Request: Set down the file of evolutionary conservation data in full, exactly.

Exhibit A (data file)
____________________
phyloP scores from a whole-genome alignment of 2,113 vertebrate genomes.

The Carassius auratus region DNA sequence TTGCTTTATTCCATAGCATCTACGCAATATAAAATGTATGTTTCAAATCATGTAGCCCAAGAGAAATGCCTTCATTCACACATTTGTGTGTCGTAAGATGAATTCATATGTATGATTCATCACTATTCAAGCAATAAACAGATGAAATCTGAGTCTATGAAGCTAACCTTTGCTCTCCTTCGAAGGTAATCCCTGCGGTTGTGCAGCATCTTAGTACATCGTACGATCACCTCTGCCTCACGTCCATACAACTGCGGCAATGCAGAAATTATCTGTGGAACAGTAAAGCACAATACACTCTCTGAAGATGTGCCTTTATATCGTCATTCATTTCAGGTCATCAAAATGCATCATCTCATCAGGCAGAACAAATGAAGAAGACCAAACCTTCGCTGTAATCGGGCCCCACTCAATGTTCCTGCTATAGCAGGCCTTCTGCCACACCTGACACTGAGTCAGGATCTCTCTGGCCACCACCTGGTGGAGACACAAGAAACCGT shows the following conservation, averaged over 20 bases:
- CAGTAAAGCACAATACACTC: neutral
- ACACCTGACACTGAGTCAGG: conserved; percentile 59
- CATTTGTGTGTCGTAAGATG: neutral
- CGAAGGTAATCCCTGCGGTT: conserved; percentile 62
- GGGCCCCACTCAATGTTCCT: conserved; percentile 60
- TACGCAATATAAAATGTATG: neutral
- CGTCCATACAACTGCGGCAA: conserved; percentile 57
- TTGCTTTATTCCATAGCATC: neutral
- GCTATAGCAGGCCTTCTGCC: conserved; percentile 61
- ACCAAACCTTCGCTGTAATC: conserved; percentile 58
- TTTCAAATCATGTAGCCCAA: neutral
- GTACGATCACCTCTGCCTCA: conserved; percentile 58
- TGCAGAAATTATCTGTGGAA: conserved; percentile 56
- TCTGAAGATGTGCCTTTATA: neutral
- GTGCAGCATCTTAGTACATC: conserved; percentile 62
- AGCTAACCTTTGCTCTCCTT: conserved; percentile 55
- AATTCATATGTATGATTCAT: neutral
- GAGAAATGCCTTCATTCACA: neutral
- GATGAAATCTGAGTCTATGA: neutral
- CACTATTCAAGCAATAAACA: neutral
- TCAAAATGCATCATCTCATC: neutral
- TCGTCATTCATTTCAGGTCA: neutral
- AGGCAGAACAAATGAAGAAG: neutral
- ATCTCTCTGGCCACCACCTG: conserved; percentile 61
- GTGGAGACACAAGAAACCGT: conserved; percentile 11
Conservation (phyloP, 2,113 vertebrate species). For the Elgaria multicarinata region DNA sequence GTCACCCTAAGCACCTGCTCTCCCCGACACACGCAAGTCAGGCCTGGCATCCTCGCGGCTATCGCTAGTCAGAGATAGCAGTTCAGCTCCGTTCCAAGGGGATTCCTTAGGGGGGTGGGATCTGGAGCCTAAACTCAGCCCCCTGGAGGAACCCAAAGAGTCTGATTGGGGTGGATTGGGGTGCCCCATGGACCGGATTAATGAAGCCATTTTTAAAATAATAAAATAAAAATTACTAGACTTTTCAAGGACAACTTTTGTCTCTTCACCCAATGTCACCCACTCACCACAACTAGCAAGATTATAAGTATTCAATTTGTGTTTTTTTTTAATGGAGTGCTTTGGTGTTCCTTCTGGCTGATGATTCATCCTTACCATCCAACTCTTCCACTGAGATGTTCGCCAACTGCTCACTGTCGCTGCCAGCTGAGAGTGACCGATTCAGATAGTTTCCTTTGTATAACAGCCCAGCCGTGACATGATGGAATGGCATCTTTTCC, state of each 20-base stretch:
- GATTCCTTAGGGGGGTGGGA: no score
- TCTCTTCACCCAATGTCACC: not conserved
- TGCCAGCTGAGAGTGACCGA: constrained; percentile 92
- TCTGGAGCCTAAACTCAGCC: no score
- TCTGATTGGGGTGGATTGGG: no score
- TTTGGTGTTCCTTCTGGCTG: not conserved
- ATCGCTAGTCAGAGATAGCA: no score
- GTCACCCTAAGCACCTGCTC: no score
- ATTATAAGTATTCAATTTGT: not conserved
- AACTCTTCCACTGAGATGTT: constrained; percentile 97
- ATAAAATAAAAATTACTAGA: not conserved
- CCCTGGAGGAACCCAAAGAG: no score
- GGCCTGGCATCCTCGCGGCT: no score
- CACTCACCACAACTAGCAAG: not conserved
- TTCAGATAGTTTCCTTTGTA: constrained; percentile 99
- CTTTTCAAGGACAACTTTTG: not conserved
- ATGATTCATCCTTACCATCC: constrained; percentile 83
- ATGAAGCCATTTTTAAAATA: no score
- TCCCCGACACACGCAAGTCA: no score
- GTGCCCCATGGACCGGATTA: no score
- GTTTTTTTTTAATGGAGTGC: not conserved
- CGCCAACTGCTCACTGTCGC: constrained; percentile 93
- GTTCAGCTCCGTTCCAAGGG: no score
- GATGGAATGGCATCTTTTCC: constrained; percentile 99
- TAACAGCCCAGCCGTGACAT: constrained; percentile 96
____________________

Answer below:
phyloP scores from a whole-genome alignment of 2,113 vertebrate genomes.

The Carassius auratus region DNA sequence TTGCTTTATTCCATAGCATCTACGCAATATAAAATGTATGTTTCAAATCATGTAGCCCAAGAGAAATGCCTTCATTCACACATTTGTGTGTCGTAAGATGAATTCATATGTATGATTCATCACTATTCAAGCAATAAACAGATGAAATCTGAGTCTATGAAGCTAACCTTTGCTCTCCTTCGAAGGTAATCCCTGCGGTTGTGCAGCATCTTAGTACATCGTACGATCACCTCTGCCTCACGTCCATACAACTGCGGCAATGCAGAAATTATCTGTGGAACAGTAAAGCACAATACACTCTCTGAAGATGTGCCTTTATATCGTCATTCATTTCAGGTCATCAAAATGCATCATCTCATCAGGCAGAACAAATGAAGAAGACCAAACCTTCGCTGTAATCGGGCCCCACTCAATGTTCCTGCTATAGCAGGCCTTCTGCCACACCTGACACTGAGTCAGGATCTCTCTGGCCACCACCTGGTGGAGACACAAGAAACCGT shows the following conservation, averaged over 20 bases:
- CAGTAAAGCACAATACACTC: neutral
- ACACCTGACACTGAGTCAGG: conserved; percentile 59
- CATTTGTGTGTCGTAAGATG: neutral
- CGAAGGTAATCCCTGCGGTT: conserved; percentile 62
- GGGCCCCACTCAATGTTCCT: conserved; percentile 60
- TACGCAATATAAAATGTATG: neutral
- CGTCCATACAACTGCGGCAA: conserved; percentile 57
- TTGCTTTATTCCATAGCATC: neutral
- GCTATAGCAGGCCTTCTGCC: conserved; percentile 61
- ACCAAACCTTCGCTGTAATC: conserved; percentile 58
- TTTCAAATCATGTAGCCCAA: neutral
- GTACGATCACCTCTGCCTCA: conserved; percentile 58
- TGCAGAAATTATCTGTGGAA: conserved; percentile 56
- TCTGAAGATGTGCCTTTATA: neutral
- GTGCAGCATCTTAGTACATC: conserved; percentile 62
- AGCTAACCTTTGCTCTCCTT: conserved; percentile 55
- AATTCATATGTATGATTCAT: neutral
- GAGAAATGCCTTCATTCACA: neutral
- GATGAAATCTGAGTCTATGA: neutral
- CACTATTCAAGCAATAAACA: neutral
- TCAAAATGCATCATCTCATC: neutral
- TCGTCATTCATTTCAGGTCA: neutral
- AGGCAGAACAAATGAAGAAG: neutral
- ATCTCTCTGGCCACCACCTG: conserved; percentile 61
- GTGGAGACACAAGAAACCGT: conserved; percentile 11
Conservation (phyloP, 2,113 vertebrate species). For the Elgaria multicarinata region DNA sequence GTCACCCTAAGCACCTGCTCTCCCCGACACACGCAAGTCAGGCCTGGCATCCTCGCGGCTATCGCTAGTCAGAGATAGCAGTTCAGCTCCGTTCCAAGGGGATTCCTTAGGGGGGTGGGATCTGGAGCCTAAACTCAGCCCCCTGGAGGAACCCAAAGAGTCTGATTGGGGTGGATTGGGGTGCCCCATGGACCGGATTAATGAAGCCATTTTTAAAATAATAAAATAAAAATTACTAGACTTTTCAAGGACAACTTTTGTCTCTTCACCCAATGTCACCCACTCACCACAACTAGCAAGATTATAAGTATTCAATTTGTGTTTTTTTTTAATGGAGTGCTTTGGTGTTCCTTCTGGCTGATGATTCATCCTTACCATCCAACTCTTCCACTGAGATGTTCGCCAACTGCTCACTGTCGCTGCCAGCTGAGAGTGACCGATTCAGATAGTTTCCTTTGTATAACAGCCCAGCCGTGACATGATGGAATGGCATCTTTTCC, state of each 20-base stretch:
- GATTCCTTAGGGGGGTGGGA: no score
- TCTCTTCACCCAATGTCACC: not conserved
- TGCCAGCTGAGAGTGACCGA: constrained; percentile 92
- TCTGGAGCCTAAACTCAGCC: no score
- TCTGATTGGGGTGGATTGGG: no score
- TTTGGTGTTCCTTCTGGCTG: not conserved
- ATCGCTAGTCAGAGATAGCA: no score
- GTCACCCTAAGCACCTGCTC: no score
- ATTATAAGTATTCAATTTGT: not conserved
- AACTCTTCCACTGAGATGTT: constrained; percentile 97
- ATAAAATAAAAATTACTAGA: not conserved
- CCCTGGAGGAACCCAAAGAG: no score
- GGCCTGGCATCCTCGCGGCT: no score
- CACTCACCACAACTAGCAAG: not conserved
- TTCAGATAGTTTCCTTTGTA: constrained; percentile 99
- CTTTTCAAGGACAACTTTTG: not conserved
- ATGATTCATCCTTACCATCC: constrained; percentile 83
- ATGAAGCCATTTTTAAAATA: no score
- TCCCCGACACACGCAAGTCA: no score
- GTGCCCCATGGACCGGATTA: no score
- GTTTTTTTTTAATGGAGTGC: not conserved
- CGCCAACTGCTCACTGTCGC: constrained; percentile 93
- GTTCAGCTCCGTTCCAAGGG: no score
- GATGGAATGGCATCTTTTCC: constrained; percentile 99
- TAACAGCCCAGCCGTGACAT: constrained; percentile 96